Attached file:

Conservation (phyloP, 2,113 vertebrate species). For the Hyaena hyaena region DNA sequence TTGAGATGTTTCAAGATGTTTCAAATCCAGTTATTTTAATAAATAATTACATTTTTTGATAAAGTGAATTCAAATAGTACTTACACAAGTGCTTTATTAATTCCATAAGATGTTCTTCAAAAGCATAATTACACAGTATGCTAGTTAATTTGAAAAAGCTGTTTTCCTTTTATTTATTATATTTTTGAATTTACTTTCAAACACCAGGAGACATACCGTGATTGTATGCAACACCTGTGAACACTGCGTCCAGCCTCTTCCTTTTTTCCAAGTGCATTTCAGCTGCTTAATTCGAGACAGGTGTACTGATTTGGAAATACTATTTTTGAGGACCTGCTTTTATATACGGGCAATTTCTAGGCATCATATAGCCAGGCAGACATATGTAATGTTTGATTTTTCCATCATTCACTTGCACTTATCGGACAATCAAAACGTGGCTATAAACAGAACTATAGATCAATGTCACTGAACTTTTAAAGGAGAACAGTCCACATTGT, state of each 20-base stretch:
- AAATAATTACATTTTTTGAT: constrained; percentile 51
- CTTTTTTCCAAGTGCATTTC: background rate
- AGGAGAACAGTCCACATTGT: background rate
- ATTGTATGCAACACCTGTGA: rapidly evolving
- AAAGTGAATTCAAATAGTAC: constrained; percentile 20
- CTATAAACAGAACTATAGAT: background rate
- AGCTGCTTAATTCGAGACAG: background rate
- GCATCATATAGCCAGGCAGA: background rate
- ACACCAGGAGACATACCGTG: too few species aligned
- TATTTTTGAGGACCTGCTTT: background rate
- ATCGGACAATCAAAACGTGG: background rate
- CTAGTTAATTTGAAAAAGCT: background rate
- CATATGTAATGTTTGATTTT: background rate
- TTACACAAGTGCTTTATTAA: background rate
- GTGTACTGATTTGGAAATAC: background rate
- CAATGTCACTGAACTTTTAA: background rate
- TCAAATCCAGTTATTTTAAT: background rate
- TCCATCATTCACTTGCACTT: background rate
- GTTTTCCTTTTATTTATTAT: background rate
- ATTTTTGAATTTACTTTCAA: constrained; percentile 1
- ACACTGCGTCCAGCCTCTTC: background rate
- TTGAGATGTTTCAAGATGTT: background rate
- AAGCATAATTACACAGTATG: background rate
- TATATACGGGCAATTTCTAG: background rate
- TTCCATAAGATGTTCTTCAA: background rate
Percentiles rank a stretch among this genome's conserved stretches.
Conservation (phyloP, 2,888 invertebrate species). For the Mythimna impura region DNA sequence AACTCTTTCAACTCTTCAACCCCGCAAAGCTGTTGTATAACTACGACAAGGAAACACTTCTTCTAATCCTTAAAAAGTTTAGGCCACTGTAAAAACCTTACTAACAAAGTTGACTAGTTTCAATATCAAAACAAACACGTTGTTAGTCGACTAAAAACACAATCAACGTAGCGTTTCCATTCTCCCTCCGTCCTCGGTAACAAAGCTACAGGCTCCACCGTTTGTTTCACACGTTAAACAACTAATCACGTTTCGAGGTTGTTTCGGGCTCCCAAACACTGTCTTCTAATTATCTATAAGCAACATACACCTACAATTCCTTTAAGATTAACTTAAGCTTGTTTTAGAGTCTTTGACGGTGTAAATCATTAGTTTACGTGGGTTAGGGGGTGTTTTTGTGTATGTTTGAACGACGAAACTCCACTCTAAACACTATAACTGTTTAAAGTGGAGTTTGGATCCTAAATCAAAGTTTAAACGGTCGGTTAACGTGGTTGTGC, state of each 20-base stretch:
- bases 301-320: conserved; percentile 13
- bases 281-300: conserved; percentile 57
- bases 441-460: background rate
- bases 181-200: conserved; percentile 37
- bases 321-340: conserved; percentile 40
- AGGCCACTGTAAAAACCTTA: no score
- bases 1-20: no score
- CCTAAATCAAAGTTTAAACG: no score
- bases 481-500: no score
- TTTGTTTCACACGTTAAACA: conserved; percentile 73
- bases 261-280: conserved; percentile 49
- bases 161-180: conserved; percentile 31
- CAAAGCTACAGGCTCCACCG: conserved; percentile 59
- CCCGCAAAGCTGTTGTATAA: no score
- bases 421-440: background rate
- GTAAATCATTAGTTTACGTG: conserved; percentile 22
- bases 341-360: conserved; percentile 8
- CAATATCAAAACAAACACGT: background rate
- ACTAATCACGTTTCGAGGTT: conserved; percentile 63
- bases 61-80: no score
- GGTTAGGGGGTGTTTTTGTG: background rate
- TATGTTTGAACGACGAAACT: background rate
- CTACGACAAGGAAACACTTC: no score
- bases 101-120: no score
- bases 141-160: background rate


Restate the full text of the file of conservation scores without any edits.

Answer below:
Conservation (phyloP, 2,113 vertebrate species). For the Hyaena hyaena region DNA sequence TTGAGATGTTTCAAGATGTTTCAAATCCAGTTATTTTAATAAATAATTACATTTTTTGATAAAGTGAATTCAAATAGTACTTACACAAGTGCTTTATTAATTCCATAAGATGTTCTTCAAAAGCATAATTACACAGTATGCTAGTTAATTTGAAAAAGCTGTTTTCCTTTTATTTATTATATTTTTGAATTTACTTTCAAACACCAGGAGACATACCGTGATTGTATGCAACACCTGTGAACACTGCGTCCAGCCTCTTCCTTTTTTCCAAGTGCATTTCAGCTGCTTAATTCGAGACAGGTGTACTGATTTGGAAATACTATTTTTGAGGACCTGCTTTTATATACGGGCAATTTCTAGGCATCATATAGCCAGGCAGACATATGTAATGTTTGATTTTTCCATCATTCACTTGCACTTATCGGACAATCAAAACGTGGCTATAAACAGAACTATAGATCAATGTCACTGAACTTTTAAAGGAGAACAGTCCACATTGT, state of each 20-base stretch:
- AAATAATTACATTTTTTGAT: constrained; percentile 51
- CTTTTTTCCAAGTGCATTTC: background rate
- AGGAGAACAGTCCACATTGT: background rate
- ATTGTATGCAACACCTGTGA: rapidly evolving
- AAAGTGAATTCAAATAGTAC: constrained; percentile 20
- CTATAAACAGAACTATAGAT: background rate
- AGCTGCTTAATTCGAGACAG: background rate
- GCATCATATAGCCAGGCAGA: background rate
- ACACCAGGAGACATACCGTG: too few species aligned
- TATTTTTGAGGACCTGCTTT: background rate
- ATCGGACAATCAAAACGTGG: background rate
- CTAGTTAATTTGAAAAAGCT: background rate
- CATATGTAATGTTTGATTTT: background rate
- TTACACAAGTGCTTTATTAA: background rate
- GTGTACTGATTTGGAAATAC: background rate
- CAATGTCACTGAACTTTTAA: background rate
- TCAAATCCAGTTATTTTAAT: background rate
- TCCATCATTCACTTGCACTT: background rate
- GTTTTCCTTTTATTTATTAT: background rate
- ATTTTTGAATTTACTTTCAA: constrained; percentile 1
- ACACTGCGTCCAGCCTCTTC: background rate
- TTGAGATGTTTCAAGATGTT: background rate
- AAGCATAATTACACAGTATG: background rate
- TATATACGGGCAATTTCTAG: background rate
- TTCCATAAGATGTTCTTCAA: background rate
Percentiles rank a stretch among this genome's conserved stretches.
Conservation (phyloP, 2,888 invertebrate species). For the Mythimna impura region DNA sequence AACTCTTTCAACTCTTCAACCCCGCAAAGCTGTTGTATAACTACGACAAGGAAACACTTCTTCTAATCCTTAAAAAGTTTAGGCCACTGTAAAAACCTTACTAACAAAGTTGACTAGTTTCAATATCAAAACAAACACGTTGTTAGTCGACTAAAAACACAATCAACGTAGCGTTTCCATTCTCCCTCCGTCCTCGGTAACAAAGCTACAGGCTCCACCGTTTGTTTCACACGTTAAACAACTAATCACGTTTCGAGGTTGTTTCGGGCTCCCAAACACTGTCTTCTAATTATCTATAAGCAACATACACCTACAATTCCTTTAAGATTAACTTAAGCTTGTTTTAGAGTCTTTGACGGTGTAAATCATTAGTTTACGTGGGTTAGGGGGTGTTTTTGTGTATGTTTGAACGACGAAACTCCACTCTAAACACTATAACTGTTTAAAGTGGAGTTTGGATCCTAAATCAAAGTTTAAACGGTCGGTTAACGTGGTTGTGC, state of each 20-base stretch:
- bases 301-320: conserved; percentile 13
- bases 281-300: conserved; percentile 57
- bases 441-460: background rate
- bases 181-200: conserved; percentile 37
- bases 321-340: conserved; percentile 40
- AGGCCACTGTAAAAACCTTA: no score
- bases 1-20: no score
- CCTAAATCAAAGTTTAAACG: no score
- bases 481-500: no score
- TTTGTTTCACACGTTAAACA: conserved; percentile 73
- bases 261-280: conserved; percentile 49
- bases 161-180: conserved; percentile 31
- CAAAGCTACAGGCTCCACCG: conserved; percentile 59
- CCCGCAAAGCTGTTGTATAA: no score
- bases 421-440: background rate
- GTAAATCATTAGTTTACGTG: conserved; percentile 22
- bases 341-360: conserved; percentile 8
- CAATATCAAAACAAACACGT: background rate
- ACTAATCACGTTTCGAGGTT: conserved; percentile 63
- bases 61-80: no score
- GGTTAGGGGGTGTTTTTGTG: background rate
- TATGTTTGAACGACGAAACT: background rate
- CTACGACAAGGAAACACTTC: no score
- bases 101-120: no score
- bases 141-160: background rate